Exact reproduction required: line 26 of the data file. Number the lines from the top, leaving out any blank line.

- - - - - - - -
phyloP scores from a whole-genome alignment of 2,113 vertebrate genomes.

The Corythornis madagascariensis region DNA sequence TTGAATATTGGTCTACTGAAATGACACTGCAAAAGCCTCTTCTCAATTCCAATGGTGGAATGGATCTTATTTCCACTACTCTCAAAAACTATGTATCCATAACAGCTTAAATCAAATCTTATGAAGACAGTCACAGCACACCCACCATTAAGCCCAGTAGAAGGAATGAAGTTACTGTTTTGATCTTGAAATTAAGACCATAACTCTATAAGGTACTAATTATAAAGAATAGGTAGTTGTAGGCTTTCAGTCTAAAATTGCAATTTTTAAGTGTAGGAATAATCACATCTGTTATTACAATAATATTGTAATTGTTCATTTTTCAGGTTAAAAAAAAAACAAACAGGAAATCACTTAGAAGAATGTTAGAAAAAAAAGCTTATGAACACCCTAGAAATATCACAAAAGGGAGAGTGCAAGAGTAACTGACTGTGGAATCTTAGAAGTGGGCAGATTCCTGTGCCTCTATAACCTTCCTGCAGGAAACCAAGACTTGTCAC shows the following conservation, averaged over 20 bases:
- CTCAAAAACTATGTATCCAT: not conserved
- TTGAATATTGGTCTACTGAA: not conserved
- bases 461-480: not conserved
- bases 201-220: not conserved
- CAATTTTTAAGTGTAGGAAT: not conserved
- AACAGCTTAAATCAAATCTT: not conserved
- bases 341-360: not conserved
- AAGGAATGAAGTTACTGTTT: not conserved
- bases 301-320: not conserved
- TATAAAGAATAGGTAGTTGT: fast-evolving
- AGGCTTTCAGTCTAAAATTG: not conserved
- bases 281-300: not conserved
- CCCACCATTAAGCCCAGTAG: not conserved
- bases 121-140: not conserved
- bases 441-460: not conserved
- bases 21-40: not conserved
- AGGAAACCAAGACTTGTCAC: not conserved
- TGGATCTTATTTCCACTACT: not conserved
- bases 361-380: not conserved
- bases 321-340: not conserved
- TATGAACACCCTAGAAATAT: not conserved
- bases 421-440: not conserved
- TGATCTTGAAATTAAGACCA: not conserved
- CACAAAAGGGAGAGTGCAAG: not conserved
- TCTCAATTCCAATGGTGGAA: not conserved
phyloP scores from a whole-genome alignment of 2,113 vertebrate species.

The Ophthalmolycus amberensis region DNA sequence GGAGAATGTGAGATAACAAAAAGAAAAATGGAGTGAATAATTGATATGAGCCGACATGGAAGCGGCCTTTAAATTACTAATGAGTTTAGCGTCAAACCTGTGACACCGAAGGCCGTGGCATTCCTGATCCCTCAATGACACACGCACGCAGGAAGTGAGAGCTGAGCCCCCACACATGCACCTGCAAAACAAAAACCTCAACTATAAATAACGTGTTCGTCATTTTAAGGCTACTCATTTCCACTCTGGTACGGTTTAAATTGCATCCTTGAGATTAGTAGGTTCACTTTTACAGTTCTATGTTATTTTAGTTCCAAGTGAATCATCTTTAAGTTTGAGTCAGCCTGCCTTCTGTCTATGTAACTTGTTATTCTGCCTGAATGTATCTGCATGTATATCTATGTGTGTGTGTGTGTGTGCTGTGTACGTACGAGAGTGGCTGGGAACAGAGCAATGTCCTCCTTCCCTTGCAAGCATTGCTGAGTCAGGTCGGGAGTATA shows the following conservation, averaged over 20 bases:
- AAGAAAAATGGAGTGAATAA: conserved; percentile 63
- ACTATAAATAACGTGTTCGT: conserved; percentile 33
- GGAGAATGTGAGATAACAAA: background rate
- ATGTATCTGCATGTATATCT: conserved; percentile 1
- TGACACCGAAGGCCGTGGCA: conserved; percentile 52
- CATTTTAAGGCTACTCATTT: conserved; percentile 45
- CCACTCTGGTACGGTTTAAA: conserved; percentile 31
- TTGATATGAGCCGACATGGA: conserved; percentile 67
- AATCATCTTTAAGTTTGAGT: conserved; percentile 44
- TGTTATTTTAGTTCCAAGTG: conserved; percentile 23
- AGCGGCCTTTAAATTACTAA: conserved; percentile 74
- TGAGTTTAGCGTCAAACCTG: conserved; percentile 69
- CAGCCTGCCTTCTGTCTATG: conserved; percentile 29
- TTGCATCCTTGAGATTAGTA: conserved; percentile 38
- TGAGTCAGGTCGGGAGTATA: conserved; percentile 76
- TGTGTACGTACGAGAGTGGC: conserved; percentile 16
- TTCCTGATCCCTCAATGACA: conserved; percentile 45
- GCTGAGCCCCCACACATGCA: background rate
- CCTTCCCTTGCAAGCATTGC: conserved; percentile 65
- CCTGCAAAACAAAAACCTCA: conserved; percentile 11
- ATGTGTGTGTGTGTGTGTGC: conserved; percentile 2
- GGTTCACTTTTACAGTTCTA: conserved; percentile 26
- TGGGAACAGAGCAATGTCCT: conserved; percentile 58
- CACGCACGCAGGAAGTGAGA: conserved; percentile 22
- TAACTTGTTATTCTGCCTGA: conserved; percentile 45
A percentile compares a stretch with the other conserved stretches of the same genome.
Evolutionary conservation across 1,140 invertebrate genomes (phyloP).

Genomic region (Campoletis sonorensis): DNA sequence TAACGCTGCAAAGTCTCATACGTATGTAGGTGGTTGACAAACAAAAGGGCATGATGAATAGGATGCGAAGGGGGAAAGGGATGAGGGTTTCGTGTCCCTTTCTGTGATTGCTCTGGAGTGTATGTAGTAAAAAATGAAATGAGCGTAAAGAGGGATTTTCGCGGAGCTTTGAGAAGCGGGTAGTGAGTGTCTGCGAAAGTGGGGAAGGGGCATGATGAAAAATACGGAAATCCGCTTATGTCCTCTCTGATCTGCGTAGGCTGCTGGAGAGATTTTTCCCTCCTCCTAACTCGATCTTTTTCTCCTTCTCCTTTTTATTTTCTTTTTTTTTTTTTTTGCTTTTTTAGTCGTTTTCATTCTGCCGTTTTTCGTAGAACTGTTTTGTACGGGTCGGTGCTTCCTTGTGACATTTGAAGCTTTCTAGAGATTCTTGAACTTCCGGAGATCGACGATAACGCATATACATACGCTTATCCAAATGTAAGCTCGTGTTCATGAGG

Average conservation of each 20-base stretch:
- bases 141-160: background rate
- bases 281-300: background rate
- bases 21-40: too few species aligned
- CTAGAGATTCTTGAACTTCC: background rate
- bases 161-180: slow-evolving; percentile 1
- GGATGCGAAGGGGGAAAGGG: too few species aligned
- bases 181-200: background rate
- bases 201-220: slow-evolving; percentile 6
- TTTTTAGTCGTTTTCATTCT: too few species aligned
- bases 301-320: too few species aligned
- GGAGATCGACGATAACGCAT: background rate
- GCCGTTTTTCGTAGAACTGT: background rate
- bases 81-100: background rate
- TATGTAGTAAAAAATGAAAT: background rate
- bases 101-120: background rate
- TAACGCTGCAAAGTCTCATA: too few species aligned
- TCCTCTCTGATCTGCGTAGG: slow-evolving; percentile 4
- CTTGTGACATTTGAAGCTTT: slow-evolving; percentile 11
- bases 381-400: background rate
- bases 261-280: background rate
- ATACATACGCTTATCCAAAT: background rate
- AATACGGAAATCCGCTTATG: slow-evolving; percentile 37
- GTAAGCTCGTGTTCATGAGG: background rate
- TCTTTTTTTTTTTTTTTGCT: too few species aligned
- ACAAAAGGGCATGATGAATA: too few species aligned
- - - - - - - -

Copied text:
- CACAAAAGGGAGAGTGCAAG: not conserved